In the light of studies suggesting that transcription of the gene coding for manganese superoxide dismutase (MnSOD) is induced by ACTH in the rat adrenal gland, northern blot analysis was used to determine its mRNA distribution. It was found that mRNA coding for MnSOD is primarily present in the inner zones of the rat adrenal cortex, and not the glomerulosa. To investigate the functional relationships between MnSOD activity and expression and adrenocortical function, adrenals and blood were taken from animals pretreated with corticotrophin or betamethasone (Betnesol), or subjected to a low-sodium diet. MnSOD activity in inner zone mitochondrial fractions was enhanced by corticotrophin and by a low-sodium diet, but suppressed by betamethasone. Apparent cytosolic MnSOD activity, total cytosolic MnSOD and CuZnMn-SOD, and glomerulosa mitochondrial MnSOD all were unaffected. Steroid assays showed a clear correlation between circulating corticosterone and inner zone mitochondrial MnSOD, but none between aldosterone and glomerulosa MnSOD. Immunoblot analysis of MnSOD showed two apparent isoforms, at approximately 25 kDa and 75 kDa. There was a partial relationship between expression of the 75 kDa isoform and MnSOD activity, in that it was induced by corticotrophin. However, there was also a slight induction with betamethasone, and a low-sodium diet had no effect. The 25 kDa MnSOD isoform was unaffected by the treatments. The results suggest that MnSOD may have a specific role in the steroidogenic function of the fasciculata/reticularis of the rat adrenal, but not in that of the glomerulosa.

  19. Superoxide fluxes limit nitric oxide-induced signaling.

    PubMed

    Thomas, Douglas D; Ridnour, Lisa A; Espey, Michael Graham; Donzelli, Sonia; Ambs, Stefan; Hussain, S Perwez; Harris, Curtis C; DeGraff, William; Roberts, David D; Mitchell, James B; Wink, David A

    2006-09-01

    Independently, superoxide (O2-) and nitric oxide (NO) are biologically important signaling molecules. When co-generated, these radicals react rapidly to form powerful oxidizing and nitrating intermediates. Although this reaction was once thought to be solely cytotoxic, herein we demonstrate using MCF7, macrophage, and endothelial cells that when nanomolar levels of NO and O2- were produced concomitantly, the effective NO concentration was established by the relative fluxes of these two radicals. Differential regulation of sGC, pERK, HIF-1alpha, and p53 were used as biological dosimeters for NO concentration. Introduction of intracellular- or extracellular-generated O2- during NO generation resulted in a concomitant increase in oxidative intermediates with a decrease in steady-state NO concentrations and a proportional reduction in the levels of sGC, ERK, HIF-1alpha, and p53 regulation. NO responses were restored by addition of SOD. The intermediates formed from the reactions of NO with O2- were non-toxic, did not form 3-nitrotyrosine, nor did they elicit any signal transduction responses. H2O2 in bolus or generated from the dismutation of O2- by SOD, was cytotoxic at high concentrations and activated p53 independent of NO. This effect was completely inhibited by catalase, suppressed by NO, and exacerbated by intracellular catalase inhibition. We conclude that the reaction of O2- with NO is an important regulatory mechanism, which modulates signaling pathways by limiting steady-state levels of NO and preventing H2O2 formation from O2-.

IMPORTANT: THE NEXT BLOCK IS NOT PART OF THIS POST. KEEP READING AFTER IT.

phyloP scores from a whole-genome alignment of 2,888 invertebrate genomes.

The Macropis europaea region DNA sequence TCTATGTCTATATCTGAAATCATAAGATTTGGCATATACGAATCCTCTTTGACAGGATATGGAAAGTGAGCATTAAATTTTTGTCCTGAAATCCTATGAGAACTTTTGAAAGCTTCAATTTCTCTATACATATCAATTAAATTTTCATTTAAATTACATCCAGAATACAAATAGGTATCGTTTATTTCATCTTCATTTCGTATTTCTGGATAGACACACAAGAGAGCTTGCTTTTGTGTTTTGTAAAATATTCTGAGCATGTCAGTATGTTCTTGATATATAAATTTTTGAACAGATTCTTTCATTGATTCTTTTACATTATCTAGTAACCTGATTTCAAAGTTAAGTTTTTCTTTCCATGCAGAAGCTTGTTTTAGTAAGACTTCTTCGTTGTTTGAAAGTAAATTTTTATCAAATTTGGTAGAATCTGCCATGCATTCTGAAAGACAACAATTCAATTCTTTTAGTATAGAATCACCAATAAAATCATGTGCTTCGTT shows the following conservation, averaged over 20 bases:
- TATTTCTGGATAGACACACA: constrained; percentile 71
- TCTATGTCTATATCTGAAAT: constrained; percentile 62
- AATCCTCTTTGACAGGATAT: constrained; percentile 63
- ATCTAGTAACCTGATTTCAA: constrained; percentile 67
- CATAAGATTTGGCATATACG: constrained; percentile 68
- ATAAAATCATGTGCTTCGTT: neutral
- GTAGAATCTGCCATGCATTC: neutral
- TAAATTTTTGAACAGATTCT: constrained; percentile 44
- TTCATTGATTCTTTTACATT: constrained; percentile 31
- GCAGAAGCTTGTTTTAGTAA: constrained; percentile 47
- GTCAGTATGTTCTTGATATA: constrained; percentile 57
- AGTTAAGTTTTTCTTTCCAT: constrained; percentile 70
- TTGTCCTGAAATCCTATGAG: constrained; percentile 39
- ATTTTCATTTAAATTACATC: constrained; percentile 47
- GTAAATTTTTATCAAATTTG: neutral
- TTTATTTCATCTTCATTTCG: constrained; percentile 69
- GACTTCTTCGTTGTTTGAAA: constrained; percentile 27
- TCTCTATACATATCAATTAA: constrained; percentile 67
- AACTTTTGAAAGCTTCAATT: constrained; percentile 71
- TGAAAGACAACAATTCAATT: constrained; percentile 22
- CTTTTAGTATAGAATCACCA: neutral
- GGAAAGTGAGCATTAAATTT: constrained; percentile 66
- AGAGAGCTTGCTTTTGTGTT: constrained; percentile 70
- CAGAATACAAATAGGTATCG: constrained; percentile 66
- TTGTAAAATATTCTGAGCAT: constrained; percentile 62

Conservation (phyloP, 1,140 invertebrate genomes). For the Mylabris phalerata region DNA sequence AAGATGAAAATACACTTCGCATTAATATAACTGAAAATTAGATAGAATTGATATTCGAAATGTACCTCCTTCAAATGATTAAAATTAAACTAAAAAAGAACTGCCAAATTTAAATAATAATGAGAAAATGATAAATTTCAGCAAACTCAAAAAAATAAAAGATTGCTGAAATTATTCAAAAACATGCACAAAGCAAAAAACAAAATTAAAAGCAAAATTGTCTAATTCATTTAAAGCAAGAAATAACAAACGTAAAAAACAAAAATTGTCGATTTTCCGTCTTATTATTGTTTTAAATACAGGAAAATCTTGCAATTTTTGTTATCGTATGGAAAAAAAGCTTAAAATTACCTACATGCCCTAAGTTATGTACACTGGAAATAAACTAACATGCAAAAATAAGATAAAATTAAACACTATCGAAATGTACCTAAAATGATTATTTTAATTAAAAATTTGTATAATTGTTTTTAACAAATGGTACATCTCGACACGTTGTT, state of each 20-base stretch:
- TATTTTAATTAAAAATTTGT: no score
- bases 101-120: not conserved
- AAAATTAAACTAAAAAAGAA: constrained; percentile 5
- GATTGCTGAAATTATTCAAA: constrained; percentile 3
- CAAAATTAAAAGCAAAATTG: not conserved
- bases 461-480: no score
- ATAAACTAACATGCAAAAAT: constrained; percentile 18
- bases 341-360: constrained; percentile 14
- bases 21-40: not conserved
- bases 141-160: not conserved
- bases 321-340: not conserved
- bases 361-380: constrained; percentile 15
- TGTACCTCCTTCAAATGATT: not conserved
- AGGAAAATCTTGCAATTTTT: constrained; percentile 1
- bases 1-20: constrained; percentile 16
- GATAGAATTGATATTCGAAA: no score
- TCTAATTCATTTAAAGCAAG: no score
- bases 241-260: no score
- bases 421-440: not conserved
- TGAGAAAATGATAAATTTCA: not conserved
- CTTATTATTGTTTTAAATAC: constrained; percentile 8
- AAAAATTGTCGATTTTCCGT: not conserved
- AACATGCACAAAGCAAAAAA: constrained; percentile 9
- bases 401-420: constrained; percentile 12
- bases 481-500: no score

20. Cytosolic superoxide dismutase can provide protection against Fasciola gigantica.

    PubMed

    Jaikua, Wipaphorn; Kueakhai, Pornanan; Chaithirayanon, Kulathida; Tanomrat, Rataya; Wongwairot, Sirima; Riengrojpitak, Suda; Sobhon, Prasert; Changklungmoa, Narin

    2016-10-01

    Superoxide dismutases (SOD), antioxidant metallo-enzymes, are a part of the first line of defense in the trematode parasites which act as the chief scavengers for reactive oxygen species (ROS). A recombinant Fasciola gigantica cytosolic SOD (FgSOD) was expressed in Escherichia coli BL21 (DE3) and used for immunizing rabbits to obtain polyclonal antibodies (anti-rFgSOD). This rabbit anti-rFgSOD reacted with the native FgSOD at a molecular weight of 17.5kDa. The FgSOD protein was expressed at high level in parenchyma, caecal epithelium and egg of the parasite. The rFgSOD reacted with antisera from rabbits infected with F. gigantica metacercariae collected at 2, 5, and 7 weeks after infection, and reacted with sera of infected mice. Anti-rFgSOD exhibited cross reactivity with the other parasites' antigens, including Eurytrema pancreaticum, Cotylophoron cotylophorum, Fischoederius cobboldi, Gastrothylax crumenifer, Paramphistomum cervi, and Setaria labiato papillosa. A vaccination was performed in imprinting control region (ICR) mice by subcutaneous injection with 50μg of rFgSOD combined with Freund's adjuvant. At 2 weeks after the second boost, mice were infected with 15 metacercariae by oral route. IgG1 and IgG2a in the immune sera were determined to indicate Th2 and Th1 immune responses. It was found that the parasite burden was reduced by 45%, and both IgG1 and IgG2a levels showed correlation with the numbers of worm recoveries. PMID:27338185

  1. Mn(II) oxidation by an ascomycete fungus is linked to superoxide production during asexual reproduction